Community-wide TB screening effort in Nunavut involved 100 health workers: researcher
Details of Qikiqtarjuaq campaign surface at International Congress on Circumpolar Health
COPENHAGEN—The Government of Nunavut and the federal government deployed roughly 100 health personnel to Qikiqtarjuaq for a military-like public health operation earlier this year, during which they commandeered the community centre for a fully equipped medical clinic and laboratory.
Their goal: to tackle an outbreak of tuberculosis in this Baffin community of about 600 and look at whether this kind of effort could eradicate the potentially deadly infectious disease in Nunavut.
Some details of the community-wide screening effort were made available to Nunatsiaq News at the time.
But, in Copenhagen, at the International Congress on Circumpolar Health now underway until Aug. 16, Andrea Schertzer of the Public Health Agency of Canada shared much more of the background and results of that six-week-long campaign at a conference session on Monday.
Schertzer also works with Nunavut’s Health Department in Iqaluit.
During her presentation at the conference, she said some of the 100 or so health professionals who participated in the Qikiqtarjuaq screening came from outside Nunavut, with doctors brought in from Winnipeg and Ottawa. Nurses from the Toronto Public Health and London-Middlesex Health units and from other Nunavut communities were also “mobilized to help,” Schertzer said.
That’s in addition to respiratory therapists and X-ray technicians who, along with the others, set up shop in the community centre. Their equipment included a GeneXpert TB-tester machine and an x-ray machine.
The screening, which took place from Feb. 5 to March 16, came after the territory had suffered one of its worst years for active or latent cases of TB since 1999, with about 100 cases in 2017, the same number reported in 2010.
From January 2016 to December 2017, 40 new cases of TB were diagnosed in Qikiqtarjuaq, Schertzer said, with 70 per cent of the cases being among children and youth.
Ileen Kooneeliusie, a 15-year-old from Qikiqtarjuaq who had TB, died of the infectious disease in Jan. 2017.
But Schertzer did not link the big screening effort to Kooneeliusie’s death. Schertzer only mentioned that there had been a death from TB in 2017 in Qikiqtarjuaq.
Schertzer said the community-wide screening was designed to respond to the high number of new active cases detected in Qikiqtarjuaq.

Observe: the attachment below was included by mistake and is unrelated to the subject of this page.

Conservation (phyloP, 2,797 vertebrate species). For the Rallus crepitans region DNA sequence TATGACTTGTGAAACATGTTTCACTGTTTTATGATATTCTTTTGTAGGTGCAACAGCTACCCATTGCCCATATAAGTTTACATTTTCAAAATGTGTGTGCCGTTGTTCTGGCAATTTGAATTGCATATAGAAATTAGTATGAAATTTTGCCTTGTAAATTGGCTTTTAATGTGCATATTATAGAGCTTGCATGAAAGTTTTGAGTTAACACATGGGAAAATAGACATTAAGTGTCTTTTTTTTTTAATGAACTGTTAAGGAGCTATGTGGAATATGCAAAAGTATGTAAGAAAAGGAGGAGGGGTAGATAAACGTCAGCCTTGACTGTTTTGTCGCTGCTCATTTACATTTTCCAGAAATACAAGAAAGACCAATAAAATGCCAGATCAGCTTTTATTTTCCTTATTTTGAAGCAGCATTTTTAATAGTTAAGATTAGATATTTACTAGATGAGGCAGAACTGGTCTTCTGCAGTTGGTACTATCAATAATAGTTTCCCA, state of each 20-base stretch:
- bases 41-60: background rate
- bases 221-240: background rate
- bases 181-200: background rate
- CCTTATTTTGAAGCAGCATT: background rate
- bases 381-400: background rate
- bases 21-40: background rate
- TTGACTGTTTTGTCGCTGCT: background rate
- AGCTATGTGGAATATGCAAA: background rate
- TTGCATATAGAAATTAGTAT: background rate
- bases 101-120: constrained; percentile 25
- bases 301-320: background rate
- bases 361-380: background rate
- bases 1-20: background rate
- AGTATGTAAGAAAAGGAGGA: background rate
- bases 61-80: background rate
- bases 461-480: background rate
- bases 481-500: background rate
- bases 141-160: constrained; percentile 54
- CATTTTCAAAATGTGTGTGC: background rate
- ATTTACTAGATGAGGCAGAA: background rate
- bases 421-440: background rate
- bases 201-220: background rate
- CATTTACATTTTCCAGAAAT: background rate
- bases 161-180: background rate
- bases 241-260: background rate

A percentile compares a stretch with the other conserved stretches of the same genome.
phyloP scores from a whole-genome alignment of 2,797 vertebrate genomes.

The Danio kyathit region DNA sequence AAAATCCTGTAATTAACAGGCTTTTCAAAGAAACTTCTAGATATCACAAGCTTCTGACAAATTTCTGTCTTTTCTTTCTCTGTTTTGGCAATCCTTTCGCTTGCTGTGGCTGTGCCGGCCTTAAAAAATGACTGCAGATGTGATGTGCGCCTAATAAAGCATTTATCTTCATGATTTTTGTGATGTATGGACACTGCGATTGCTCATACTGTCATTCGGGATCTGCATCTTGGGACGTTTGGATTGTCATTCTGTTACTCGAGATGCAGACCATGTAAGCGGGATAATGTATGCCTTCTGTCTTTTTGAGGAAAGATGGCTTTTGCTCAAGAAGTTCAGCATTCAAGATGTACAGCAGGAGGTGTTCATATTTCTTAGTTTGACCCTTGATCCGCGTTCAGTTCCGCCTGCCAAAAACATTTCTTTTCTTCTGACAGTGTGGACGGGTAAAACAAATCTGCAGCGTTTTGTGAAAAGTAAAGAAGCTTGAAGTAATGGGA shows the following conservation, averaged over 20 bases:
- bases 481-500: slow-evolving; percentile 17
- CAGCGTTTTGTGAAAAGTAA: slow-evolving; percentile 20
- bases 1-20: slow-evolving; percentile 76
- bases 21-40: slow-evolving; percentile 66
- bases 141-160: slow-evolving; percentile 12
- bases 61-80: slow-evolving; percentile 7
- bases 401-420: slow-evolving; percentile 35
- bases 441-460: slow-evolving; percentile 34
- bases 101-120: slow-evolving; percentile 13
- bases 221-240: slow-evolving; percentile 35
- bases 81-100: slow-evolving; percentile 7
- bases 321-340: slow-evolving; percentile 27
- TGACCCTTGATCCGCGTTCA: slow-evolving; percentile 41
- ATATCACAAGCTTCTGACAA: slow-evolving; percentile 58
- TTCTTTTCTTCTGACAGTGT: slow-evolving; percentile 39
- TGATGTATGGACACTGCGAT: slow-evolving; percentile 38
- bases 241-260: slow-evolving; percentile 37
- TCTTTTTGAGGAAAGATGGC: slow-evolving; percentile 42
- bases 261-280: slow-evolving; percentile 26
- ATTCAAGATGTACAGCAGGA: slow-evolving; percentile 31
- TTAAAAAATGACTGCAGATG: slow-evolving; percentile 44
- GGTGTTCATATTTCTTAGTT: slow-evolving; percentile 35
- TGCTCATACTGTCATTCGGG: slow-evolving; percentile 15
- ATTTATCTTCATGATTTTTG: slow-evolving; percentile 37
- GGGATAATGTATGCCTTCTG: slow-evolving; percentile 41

The goal, she said, was to find all other active cases and find and treat new, previously untreated cases.
To do that, community leaders and health care staff reached out to people to participate in the screening. Many had already been tested before and suffered from “screening fatigue.” To encourage people to come forward, they offered $25 food vouchers for people who participated in the screening.
The organizers wanted to screen 531 people, but, in end, 44 people were not screened either because they had moved or refused to participate.
The doctors and nurses found 12 active TB cases: four under the age of five, one in the five-to-14-year age group, three in the 24-to-35 age group and four in the 35-and-older age bracket. They also found 24 new latent infections.
More than 100 new prescriptions for TB treatment medications were handed out, Schertzer said.
But operations during the screening weren’t all smooth: there was a lack of housing for the team, along with 10-hour workdays and, later, lots of additional work required to evaluate the results, Schertzer said.
Not surprisingly, there were also problems with recording everything electronically and “some of our data collection were not ideal,” she said.
As well, in Qikiqtarjuaq, there are now many people on treatment who need follow-up care.
The cost-effectiveness of the screening campaign is now being evaluated, Schertzer said.
TB remains 50 times higher in Nunavut than in rest of Canada, she said.
This past March 23, in Ottawa, one day ahead of World Tuberculosis Day, Indigenous Services Minister Jane Philpott and Inuit Tapiriit Kanatami President Natan Obed announced the goal to eliminate TB across Inuit Nunangat by 2030, and reduce the rate of active TB by at least 50 per cent by 2025.
“The rate of TB is outrageous,” Philpott said, “but it is eminently solvable.”
But another presenter at the Copenhagen health conference, Ginette Thomas, a recent PhD graduate from Carleton University, put the blame on the federal government for that disparity, saying it was “the policies themselves that are responsible the continued inequalities.”
These included managing TB for Inuit as a “humanitarian” gesture instead of an obligation, she said.